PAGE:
Circuit Master and IEEE-519 Recommendations

The design of the Circuit Master, when properly sized and installed, meets the recommendations of IEEE 519-1992, Sections 10 and 11, and those most commonly referenced in Table 10.3.

The IEEE Std 519-1992 (IEEE Recommended Practices and Requirements for Harmonic Control in Electric Power Systems) is often referenced, but not often well understood. The scope of IEEE-519-1993 clearly states to establish GOALS for the design of electrical systems that contain linear and non-linear loads. It defines the interface between the source and the load as the ‘point of common coupling’ (PCC). It has sections on the problems caused by harmonic currents and voltages, calculation examples, application examples, and the harmonic currents caused by different types of power converters and non-linear loads.

The primary use for IEEE 519, though, is to reference the recommended limits on harmonic currents and voltages in a power system. Section 10 titled “Recommended Practices for Individual Consumers” and Section 11 “Recommended Practices for Utilities” are particularly relevant. Table 10.3 is the most commonly cited (and applicable) table, and is reproduced below:

Current Distortion Table

The titles of these sections of IEEE 519 point out an interesting characteristic that is often overlooked. That is, the standard (or recommended practice) was written to apply to the utility to consumer interface (emphasis added). That interface point (usually where there the revenue meter is installed), is the strict definition of the ‘point of common coupling,’ or PCC. The original purpose of IEEE 519 was to set limits on the harmonic currents a user could inject into the power system, and also set limits on the voltage distortion a power provider could have on the power delivered to a customer. The assumption in IEEE-519 is, if all the users limit their harmonic current injection, the system voltage distortion will be within the accepted limits.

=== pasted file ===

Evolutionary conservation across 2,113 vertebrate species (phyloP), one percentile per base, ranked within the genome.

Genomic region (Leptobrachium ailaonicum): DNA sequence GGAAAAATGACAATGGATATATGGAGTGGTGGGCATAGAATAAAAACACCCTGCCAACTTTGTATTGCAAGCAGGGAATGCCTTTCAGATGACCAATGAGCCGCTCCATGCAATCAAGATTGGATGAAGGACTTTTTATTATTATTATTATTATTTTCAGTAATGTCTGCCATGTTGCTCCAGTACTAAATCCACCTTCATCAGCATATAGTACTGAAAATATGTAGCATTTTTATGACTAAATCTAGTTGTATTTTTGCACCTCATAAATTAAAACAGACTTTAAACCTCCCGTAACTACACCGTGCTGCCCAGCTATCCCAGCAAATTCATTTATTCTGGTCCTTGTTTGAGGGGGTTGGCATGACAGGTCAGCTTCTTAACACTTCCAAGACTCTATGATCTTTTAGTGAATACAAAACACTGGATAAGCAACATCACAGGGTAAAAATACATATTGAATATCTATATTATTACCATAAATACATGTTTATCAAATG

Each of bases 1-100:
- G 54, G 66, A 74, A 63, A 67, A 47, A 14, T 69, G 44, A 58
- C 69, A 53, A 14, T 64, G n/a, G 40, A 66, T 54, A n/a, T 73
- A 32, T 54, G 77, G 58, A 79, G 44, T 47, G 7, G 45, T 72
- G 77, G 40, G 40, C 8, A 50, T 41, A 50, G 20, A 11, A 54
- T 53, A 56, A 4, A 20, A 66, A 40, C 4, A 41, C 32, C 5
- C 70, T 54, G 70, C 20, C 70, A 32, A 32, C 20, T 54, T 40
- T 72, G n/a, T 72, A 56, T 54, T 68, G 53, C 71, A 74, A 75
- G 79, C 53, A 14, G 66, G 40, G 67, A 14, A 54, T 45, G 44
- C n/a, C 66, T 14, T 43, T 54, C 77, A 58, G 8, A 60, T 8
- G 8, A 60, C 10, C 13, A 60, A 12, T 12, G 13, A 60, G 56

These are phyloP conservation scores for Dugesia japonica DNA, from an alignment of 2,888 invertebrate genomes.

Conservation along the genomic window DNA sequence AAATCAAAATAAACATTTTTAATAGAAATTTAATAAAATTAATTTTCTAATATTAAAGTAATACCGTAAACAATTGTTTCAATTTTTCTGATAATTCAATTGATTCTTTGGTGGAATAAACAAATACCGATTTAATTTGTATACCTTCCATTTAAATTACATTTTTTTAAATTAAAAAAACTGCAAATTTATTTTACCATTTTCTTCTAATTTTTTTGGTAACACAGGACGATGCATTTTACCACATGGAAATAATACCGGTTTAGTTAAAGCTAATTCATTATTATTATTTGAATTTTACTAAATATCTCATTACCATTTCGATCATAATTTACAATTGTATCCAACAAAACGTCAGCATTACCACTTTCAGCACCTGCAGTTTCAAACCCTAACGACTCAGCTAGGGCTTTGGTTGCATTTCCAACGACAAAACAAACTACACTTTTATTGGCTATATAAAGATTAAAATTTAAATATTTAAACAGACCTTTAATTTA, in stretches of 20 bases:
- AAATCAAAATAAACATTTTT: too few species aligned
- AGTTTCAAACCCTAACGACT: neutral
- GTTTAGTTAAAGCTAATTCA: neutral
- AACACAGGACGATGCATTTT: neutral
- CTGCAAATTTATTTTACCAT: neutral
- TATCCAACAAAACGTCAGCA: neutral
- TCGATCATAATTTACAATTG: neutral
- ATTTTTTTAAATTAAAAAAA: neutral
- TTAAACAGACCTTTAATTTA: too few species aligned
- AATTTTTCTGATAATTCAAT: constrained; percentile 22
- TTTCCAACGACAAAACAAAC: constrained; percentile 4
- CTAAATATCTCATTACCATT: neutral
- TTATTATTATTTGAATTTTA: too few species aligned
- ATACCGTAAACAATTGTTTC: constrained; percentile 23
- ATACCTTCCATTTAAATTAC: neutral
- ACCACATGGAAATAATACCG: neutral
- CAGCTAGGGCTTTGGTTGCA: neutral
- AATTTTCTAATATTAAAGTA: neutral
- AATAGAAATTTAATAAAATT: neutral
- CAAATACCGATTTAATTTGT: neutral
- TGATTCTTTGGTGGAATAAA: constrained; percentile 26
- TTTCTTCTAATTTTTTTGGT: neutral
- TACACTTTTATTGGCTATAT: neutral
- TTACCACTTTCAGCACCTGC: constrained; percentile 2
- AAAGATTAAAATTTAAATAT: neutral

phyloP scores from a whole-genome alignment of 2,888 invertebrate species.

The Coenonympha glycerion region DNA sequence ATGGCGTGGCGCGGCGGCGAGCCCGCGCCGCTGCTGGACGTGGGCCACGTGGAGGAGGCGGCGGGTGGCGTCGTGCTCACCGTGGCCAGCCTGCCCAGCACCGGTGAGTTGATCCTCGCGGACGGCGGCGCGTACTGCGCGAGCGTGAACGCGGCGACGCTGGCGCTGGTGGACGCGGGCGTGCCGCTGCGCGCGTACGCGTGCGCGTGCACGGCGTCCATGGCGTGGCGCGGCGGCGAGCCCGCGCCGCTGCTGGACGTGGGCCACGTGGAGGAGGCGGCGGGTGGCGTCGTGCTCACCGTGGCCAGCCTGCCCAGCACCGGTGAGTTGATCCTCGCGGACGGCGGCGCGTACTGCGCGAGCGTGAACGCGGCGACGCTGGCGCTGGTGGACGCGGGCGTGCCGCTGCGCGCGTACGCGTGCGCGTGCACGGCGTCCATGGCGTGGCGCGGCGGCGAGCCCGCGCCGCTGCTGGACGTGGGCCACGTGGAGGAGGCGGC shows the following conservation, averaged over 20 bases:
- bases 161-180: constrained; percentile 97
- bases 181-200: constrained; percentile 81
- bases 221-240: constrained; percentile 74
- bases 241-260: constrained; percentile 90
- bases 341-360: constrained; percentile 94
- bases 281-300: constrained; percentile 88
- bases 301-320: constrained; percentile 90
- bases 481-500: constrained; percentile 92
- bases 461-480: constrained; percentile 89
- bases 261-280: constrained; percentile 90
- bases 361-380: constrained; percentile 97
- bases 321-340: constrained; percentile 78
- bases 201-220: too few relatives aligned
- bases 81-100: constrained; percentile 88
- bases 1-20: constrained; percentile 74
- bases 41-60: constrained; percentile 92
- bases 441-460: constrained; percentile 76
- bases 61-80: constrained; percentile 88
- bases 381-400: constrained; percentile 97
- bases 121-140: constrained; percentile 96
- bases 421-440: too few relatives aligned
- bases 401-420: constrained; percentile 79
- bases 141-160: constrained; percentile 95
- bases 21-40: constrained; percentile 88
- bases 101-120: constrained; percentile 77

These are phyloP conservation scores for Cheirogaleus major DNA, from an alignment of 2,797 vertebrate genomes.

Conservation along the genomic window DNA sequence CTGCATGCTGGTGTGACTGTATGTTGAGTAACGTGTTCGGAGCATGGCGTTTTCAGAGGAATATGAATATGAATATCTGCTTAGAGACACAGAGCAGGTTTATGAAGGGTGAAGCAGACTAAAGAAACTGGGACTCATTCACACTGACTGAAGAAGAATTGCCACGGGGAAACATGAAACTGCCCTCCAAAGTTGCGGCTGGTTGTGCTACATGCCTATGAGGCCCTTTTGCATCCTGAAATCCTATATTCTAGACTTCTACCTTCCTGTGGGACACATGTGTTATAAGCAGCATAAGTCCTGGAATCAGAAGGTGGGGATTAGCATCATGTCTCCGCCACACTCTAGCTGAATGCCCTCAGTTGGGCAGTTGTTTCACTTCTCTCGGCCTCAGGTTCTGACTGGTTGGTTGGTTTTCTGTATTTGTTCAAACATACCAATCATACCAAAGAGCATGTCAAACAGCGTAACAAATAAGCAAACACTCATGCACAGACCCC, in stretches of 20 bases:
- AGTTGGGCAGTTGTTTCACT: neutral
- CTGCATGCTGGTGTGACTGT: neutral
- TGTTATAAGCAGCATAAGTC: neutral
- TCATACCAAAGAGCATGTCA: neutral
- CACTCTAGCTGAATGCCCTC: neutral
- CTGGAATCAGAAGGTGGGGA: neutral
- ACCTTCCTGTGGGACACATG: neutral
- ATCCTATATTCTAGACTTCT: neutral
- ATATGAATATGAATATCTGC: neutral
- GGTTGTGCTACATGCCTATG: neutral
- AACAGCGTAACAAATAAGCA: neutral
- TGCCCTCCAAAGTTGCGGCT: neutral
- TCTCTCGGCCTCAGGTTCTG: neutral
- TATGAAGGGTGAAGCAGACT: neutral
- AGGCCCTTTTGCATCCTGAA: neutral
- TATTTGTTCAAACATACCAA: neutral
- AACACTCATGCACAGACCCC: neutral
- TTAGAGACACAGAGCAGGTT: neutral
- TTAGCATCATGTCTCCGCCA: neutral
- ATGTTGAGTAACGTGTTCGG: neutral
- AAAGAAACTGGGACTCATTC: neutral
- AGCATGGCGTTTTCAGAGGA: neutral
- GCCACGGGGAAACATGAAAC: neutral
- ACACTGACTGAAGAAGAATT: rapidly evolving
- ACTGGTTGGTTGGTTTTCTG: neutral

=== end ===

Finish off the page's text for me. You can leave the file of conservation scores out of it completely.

Meeting the requirements defined within IEEE-519 does not mean crossing every t and dotting every i without applying common sense. It is very common to move the PCC from the interface with the power supplier to the point at which a non-linear (harmonic producing) load is connected to a supply bus in the user’s facility. In this circumstance, the issue is no longer the total harmonic current coming from the entire plant, but the harmonic current produced by the non-linear load (like a drive system). In this case, the assumption is by limiting the total harmonic distortion coming from the non-linear load then the overall harmonic distortion at the PCC is also limited. For this to be true, every branch circuit with harmonic distortion must be treated.

Section 11 limits voltage distortion to 5% on systems with voltages less than 69 kV. Again, this applies to the voltage at the PCC, which makes it a responsibility of the utility to deliver relatively clean power. However, this can be applied within a plant to keep each supply bus acceptably clean. Calculation procedure of the voltage total harmonic distortion (THD) is more clear-cut, as a nominal voltage exists for each bus. Moreover, notice there is no intended coordination of the current TDD limits and the voltage distortion limits, as the current limits apply to the user and the voltage limits apply to the supplier. However, when IEEE 519 is applied to the current distortion on a supply bus in a plant, it is almost certain the voltage distortion limits will not be exceeded.

With this understanding, the harmonic filtering and the power factor correction capabilities of the Circuit Master, when properly sized and installed, meet or exceed the limits recommended by IEEE-519-1992, Table 10.3.

Installation on a branch circuit, with distortion on other branch circuits, and the distortion also appears at the utility PCC (meter) does not meet the intent of IEEE-519. In that case, Circuit Master distributors cannot guarantee the installation of Circuit Master on ONLY the branch circuit will meet the IEEE-519 recommendations at the PCC.

Daniel T. Jones, PE
Chief Engineer, RCSI, LLC
Registered Professional Engineer
MD 10992


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